Should December 09 Become Uyghur Genocide Recognition Day?
Theresa Erna Jürgenssen
East Asia Human Rights Researcher
Global Human Rights Defence
Last Saturday, December 10, was Human Rights Day, which marked the 75th anniversary of the Universal Declaration of Human Rights. December 09, on the other hand, marked the first anniversary of the recognition by an independent UK-based Uyghur Tribunal that China committed genocide against Uyghurs and other ethnic minorities in the Xinjiang Region – also called East Turkestan, as preferred by Uyghurs (RFA Uyghur, 2022). In the light of this, around 55 Uyghur organization called on world leaders to recognize December 09 as Uyghur Genocide Recognition Day (RFA Uyghur, 2022).
Dolkin Isa, president of the World Uyghur Congress, explained the purpose of declaring December 09 as Uyghur Genocide Recognition Day with the following words: “[B]y declaring this day as Uyghur Genocide Recognition Day, we want to draw the international community’s attention to this ongoing genocide. […] By commemorating the day, we want to mobilize countries, peoples and international organizations to stop the genocide” (RFA Uyghur, 2022). With the same intention, last Thursday, numerous Uyghur groups urged heads of states and leaders of international organizations to use their meeting with Chinese President Xi Jinping in Saudi Arabia this week in order to condemn the crimes and genocide committed against Uyghurs (Seytoff, 2022).
Achieving increased recognition by the international community for the crimes committed is essential in the fight against human rights violations in the region. The Uyghur tribunal held in London had based its findings an 18-month long investigation, testimony from dozens of witnesses as well as legal and academic experts (RFA Uyghur, 2022). However, it did not have any power to sanction China and its decisions were not legally binding (RFA Uyghur, 2022). Nevertheless, over the past year there has been an increase in recognition by numerous countries of the ongoing genocide and commission of crimes against humanity against Uyghurs by China. Most notably, a report issued by the UN Office of the High Commissioner of Human Rights in August recognized that the arbitrary and discriminatory detention of Uyghurs and other Muslim minorities may constitute crimes against humanity (Jürgenssen, 2022). The report was supported by a joint statement issued by fifty states at the UN General Assembly in October (Jürgenssen, 2022).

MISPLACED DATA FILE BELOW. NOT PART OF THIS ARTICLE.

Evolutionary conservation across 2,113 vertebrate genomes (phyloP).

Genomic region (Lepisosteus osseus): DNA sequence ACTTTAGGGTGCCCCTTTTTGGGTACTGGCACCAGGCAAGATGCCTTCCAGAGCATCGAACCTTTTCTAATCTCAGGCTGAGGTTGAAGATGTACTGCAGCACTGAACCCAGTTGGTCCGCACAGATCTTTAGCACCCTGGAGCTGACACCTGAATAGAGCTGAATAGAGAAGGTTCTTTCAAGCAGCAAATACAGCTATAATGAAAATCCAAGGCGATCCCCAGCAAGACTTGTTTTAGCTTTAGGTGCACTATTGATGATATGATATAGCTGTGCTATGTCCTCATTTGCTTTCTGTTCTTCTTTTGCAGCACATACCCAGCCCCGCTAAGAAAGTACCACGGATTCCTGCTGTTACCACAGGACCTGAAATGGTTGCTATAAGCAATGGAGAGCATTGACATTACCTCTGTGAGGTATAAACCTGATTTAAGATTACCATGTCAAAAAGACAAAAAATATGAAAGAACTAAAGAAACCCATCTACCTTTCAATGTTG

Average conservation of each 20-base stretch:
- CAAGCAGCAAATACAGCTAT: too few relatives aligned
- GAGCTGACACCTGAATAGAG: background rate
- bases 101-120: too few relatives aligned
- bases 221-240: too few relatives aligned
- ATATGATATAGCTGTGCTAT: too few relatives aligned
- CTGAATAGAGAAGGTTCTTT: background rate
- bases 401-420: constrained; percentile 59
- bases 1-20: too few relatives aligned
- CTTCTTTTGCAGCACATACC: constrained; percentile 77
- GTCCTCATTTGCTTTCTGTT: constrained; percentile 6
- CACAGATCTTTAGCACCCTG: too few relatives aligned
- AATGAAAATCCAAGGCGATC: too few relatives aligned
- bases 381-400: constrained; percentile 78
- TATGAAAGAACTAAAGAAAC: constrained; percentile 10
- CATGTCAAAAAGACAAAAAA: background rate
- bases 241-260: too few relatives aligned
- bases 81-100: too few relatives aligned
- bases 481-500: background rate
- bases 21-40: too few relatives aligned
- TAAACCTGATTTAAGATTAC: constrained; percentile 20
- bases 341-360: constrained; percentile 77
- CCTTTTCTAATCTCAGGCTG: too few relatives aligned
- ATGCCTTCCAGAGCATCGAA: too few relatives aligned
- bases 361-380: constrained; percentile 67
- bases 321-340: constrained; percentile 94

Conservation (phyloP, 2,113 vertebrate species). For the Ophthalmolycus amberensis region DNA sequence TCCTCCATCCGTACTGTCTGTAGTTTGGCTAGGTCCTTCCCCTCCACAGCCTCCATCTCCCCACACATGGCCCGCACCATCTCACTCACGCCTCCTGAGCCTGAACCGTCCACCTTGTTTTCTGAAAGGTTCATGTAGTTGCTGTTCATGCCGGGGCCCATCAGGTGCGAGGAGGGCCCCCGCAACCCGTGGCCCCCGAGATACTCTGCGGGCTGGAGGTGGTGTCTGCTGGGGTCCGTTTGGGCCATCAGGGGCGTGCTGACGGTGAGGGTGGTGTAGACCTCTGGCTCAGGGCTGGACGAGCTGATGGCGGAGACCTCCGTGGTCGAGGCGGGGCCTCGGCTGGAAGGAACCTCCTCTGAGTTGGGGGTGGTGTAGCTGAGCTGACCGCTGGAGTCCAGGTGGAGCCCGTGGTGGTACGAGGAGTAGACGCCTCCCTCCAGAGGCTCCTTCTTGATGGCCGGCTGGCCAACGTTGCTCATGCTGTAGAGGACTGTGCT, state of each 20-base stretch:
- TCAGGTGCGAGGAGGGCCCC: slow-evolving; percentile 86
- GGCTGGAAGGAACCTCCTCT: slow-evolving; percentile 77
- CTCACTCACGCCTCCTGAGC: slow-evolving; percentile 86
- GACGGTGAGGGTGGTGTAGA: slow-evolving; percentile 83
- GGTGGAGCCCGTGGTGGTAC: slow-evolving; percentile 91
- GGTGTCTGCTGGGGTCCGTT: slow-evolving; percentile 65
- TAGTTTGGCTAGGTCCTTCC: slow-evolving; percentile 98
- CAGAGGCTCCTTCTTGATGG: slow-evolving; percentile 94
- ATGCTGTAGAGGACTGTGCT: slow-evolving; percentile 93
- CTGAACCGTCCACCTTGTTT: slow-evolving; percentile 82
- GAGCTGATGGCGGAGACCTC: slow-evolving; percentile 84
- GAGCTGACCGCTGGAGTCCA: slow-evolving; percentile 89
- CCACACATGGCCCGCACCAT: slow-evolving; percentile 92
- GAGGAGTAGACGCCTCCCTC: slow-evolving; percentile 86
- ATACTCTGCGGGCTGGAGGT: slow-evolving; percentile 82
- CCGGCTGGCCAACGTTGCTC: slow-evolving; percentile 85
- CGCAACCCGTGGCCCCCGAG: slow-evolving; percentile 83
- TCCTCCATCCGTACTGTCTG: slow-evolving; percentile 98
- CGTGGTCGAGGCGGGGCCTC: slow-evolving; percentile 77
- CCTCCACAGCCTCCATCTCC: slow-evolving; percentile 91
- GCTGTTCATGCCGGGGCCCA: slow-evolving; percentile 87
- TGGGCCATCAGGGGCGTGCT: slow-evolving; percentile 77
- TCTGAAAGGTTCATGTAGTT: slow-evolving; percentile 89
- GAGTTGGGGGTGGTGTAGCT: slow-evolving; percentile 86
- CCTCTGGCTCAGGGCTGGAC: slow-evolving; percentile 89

Sources and further reading:
Jürgenssen, T.E. (2022, November 02). Fifty States at the UN General Assembly Denounce China For Human Rights Violations in the Xinjiang Region. GHRTV. Retrieved on December 13, 2022, from https://ghrtv.org/fifty-states-at-the-un-general-assembly-denounce-china-for-human-rights-violations-in-the-xinjiang-region.
RFA Uyghur. (2022, December 09). Uyghur groups urge world leaders to make Dec. 9 Uyghur Genocide Recognition Day. Radio Free Asia. Retrieved on December 13, 2022, from https://www.rfa.org/english/news/uyghur/genocide-recognition-day-12092022170335.html.
Seytoff, A. (2022, December 08). Uyghur groups urge leaders of Muslim states to condemn genocide in China’s Xinjiang. Radio Free Asia. Retrieved on December 13, 2022, from https://www.rfa.org/english/news/uyghur/saudi-arabia-visit-12082022181514.html.